Metra to offer mobile ticketing by Jan. 1; riders could pay with Ventra
BY ROSALIND ROSSI Transportation Reporter June 20, 2014 4:32PM
Metra riders will pay higher fares starting in February. | File photo
Updated: July 22, 2014 6:12AM
Metra is preparing to offer mobile ticketing by Jan. 1, as well as to allow some riders to buy tickets at stations with the tap of new Ventra cards or any contactless credit card, officials said Friday.
The new mobile ticketing system will allow riders to buy tickets on their smart phones using a credit, debit or Ventra card; they’d show conductors their tickets merely by holding up their phones, said Metra’s Ventra point person Lynnette Ciavarella.
The new phone app will be tested in a pilot program this fall, Ciavarella said. By Jan. 1, it should accept either the “transit” or the optional “retail” side of Ventra cards to pay for rides.
All Ventra cards function as basic transit cards. But they also have a retail function that riders can activate if they choose. That retail function, however, works like a traditional debit card, meaning there are additional fees involved that can eat away at your balance.
For customers who buy tickets from station agents with credit card readers, only the retail portion of the Ventra card will work by Jan. 1. Eventually, Metra hopes its machines also will accept the transit side of Ventra cards.
Metra expects to spend $2 million to swap out its current credit card readers for ones that will also allow riders tap certain contactless cards for payment.
The suburban commuter rail agency has been slow to jump on the Ventra bandwagon but is now working with the CTA and Ventra’s vendor to incorporate Ventra into its payment system.
The CTA and Pace will complete a nearly year-long switch to a Ventra-only system on July 1.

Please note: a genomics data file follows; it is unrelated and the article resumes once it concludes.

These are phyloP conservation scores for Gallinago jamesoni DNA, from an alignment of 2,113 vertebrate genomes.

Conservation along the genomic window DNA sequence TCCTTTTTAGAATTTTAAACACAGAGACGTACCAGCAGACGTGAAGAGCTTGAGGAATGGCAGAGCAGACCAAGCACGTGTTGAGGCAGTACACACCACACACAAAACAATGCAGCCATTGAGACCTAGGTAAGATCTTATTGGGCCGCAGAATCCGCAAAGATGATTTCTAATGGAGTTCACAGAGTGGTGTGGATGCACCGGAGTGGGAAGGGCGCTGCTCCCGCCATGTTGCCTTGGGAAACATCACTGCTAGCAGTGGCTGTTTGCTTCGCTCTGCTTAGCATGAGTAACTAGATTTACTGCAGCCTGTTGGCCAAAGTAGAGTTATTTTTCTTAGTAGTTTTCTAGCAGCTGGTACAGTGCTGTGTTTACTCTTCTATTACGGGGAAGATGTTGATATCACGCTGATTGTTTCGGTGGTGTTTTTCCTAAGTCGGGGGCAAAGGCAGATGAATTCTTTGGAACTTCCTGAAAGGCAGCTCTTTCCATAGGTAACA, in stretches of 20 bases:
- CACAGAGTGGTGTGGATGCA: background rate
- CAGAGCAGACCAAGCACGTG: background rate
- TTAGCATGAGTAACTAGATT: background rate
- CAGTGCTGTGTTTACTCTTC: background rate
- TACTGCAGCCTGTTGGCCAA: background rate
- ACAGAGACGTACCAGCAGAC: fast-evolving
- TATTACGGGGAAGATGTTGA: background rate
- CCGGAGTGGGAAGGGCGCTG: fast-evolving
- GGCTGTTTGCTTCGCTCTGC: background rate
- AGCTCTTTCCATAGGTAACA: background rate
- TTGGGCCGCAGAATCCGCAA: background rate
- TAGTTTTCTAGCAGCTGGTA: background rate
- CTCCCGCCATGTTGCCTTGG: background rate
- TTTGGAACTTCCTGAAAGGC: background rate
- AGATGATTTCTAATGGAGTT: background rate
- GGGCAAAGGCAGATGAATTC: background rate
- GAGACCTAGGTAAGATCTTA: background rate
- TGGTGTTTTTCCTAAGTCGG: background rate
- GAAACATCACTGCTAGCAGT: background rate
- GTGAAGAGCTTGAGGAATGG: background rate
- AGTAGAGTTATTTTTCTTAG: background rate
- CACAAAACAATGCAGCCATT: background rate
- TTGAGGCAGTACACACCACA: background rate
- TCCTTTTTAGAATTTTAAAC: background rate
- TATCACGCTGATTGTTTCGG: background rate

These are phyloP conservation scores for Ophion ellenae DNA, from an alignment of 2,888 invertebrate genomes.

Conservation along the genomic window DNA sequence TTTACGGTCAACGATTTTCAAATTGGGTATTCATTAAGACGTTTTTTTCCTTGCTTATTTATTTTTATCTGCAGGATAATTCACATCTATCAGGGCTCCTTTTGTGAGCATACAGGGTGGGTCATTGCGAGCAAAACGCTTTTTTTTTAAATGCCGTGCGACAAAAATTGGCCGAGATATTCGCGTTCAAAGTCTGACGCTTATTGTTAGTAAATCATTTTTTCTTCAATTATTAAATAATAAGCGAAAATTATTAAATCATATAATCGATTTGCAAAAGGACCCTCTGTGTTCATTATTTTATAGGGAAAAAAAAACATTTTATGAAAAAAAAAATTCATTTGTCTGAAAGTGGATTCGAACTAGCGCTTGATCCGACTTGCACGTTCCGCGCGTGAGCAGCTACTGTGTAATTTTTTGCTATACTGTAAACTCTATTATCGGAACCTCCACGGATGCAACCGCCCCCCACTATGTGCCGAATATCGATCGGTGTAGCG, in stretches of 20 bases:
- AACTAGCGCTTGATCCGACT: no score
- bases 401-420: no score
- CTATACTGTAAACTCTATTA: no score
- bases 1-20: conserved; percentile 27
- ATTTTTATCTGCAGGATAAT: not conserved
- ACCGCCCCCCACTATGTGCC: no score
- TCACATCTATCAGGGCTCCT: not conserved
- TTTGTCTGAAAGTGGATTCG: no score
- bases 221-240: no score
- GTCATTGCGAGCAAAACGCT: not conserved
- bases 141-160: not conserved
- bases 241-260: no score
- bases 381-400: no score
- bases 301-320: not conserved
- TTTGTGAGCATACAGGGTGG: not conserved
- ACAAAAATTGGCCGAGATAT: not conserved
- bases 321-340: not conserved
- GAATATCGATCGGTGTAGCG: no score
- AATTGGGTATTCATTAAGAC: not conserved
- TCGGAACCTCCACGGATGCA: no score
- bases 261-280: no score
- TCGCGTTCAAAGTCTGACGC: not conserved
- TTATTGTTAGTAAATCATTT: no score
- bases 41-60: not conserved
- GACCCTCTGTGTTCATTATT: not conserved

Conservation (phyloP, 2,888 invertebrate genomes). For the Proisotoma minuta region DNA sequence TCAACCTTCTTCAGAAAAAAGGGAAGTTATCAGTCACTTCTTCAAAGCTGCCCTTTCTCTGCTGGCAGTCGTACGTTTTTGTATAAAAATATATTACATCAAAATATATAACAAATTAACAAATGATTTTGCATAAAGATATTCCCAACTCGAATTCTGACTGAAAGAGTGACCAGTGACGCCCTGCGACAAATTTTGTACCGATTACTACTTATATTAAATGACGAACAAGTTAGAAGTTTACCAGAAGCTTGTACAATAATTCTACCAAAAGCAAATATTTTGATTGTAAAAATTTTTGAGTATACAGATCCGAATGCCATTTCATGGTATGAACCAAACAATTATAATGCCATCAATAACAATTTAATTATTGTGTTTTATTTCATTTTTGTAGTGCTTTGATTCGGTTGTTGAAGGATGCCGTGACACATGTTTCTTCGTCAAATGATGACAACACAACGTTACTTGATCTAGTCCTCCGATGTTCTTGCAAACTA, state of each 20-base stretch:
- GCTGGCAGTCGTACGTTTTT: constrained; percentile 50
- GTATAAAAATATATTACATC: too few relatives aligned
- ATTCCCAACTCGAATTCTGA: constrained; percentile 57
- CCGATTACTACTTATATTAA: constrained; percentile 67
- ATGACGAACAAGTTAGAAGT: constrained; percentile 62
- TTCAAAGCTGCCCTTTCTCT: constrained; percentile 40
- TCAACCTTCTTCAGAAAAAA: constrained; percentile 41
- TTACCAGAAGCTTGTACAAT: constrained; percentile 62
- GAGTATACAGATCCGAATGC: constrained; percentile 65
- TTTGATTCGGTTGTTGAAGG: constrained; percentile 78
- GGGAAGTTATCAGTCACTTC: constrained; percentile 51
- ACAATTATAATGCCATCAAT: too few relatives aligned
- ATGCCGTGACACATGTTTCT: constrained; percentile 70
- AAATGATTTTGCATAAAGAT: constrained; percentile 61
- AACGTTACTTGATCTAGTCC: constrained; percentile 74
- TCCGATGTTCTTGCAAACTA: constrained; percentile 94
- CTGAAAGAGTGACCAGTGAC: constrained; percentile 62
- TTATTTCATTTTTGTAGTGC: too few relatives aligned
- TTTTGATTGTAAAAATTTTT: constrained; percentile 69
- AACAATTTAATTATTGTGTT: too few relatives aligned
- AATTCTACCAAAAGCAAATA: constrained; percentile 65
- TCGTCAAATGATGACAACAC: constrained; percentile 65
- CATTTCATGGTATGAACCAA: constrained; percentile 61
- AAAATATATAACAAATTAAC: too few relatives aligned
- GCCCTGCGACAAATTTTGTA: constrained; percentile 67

Metra is required by Jan. 1 to join a “regional payment system” that accepts contactless credit cards, debit cards and prepaid cards.
Also Tuesday, Metra staff said the agency’s on-time performance rate dropped in May, to 94.5 percent. The rate had been on the way up in April following a brutal winter.
The worst performance was racked up by BNSF, which saw 61 freight-train delays and 166 construction delays in May, said Metra operations chief Pete Zwolfer.
A major BNSF railroad tie project caused May construction delays, but Metra was blindsided by BNSF’s decision to do a June 9-13 audit that prompted even more delays that month, Metra officials said.
BNSF executive Dan Rankin conceded Friday the company should have alerted Metra that BNSF would have to suffer a second month of delays, especially because some work limited trains to 25 mph or less on some sections of track.
Also Friday, Metra board members bid adieu to two colleagues whose terms are expiring — Arlene Mulder, board secretary, and Jack Schaffer, board treasurer.
A replacement has not yet been chosen for Mulder’s Cook Count seat. Former McHenry County Board member Marc Munaretto, who has been attending Metra meetings since November, has been tapped to fill Schaffer’s McHenry County seat.
Both Mulder and Schaffer served Metra during two CEO controversies: the May 2010 suicide of then-CEO Phil Pagano as the board was preparing to fire him for financial irregularities; and the June 2013 board decision to award then-CEO Alex Clifford a controversial $871,000 severance package.
Schaffer was the only board member to vote against the Clifford buyout, and did so emphatically, saying “Hell no” at the time. He later told a legislative committee the deal with Clifford amounted to mostly “hush money.’’ Clifford had threatened to file a whistleblower suit against the board, contending two members wanted to oust him for not “playing ball” on patronage and contracts.
Furor over the severance package triggered a series of board resignations but a new appointee since then — Board President Marty Oberman of Chicago — said it would have been “impossible” to manage as a board if Schaffer and Mulder had not ignored cries for an even bigger turnover and stayed on through “the turmoil.’’
All five Clifford-era board members, including Mulder and Schaffer, have made “valuable “ contributions to the 11-member board, Oberman said.
Also Friday, Board members approved 13 pages of criteria by which they will evaluate CEO Don Orseno. They were criticized for not having such a criteria in place at the time of Clifford’s departure.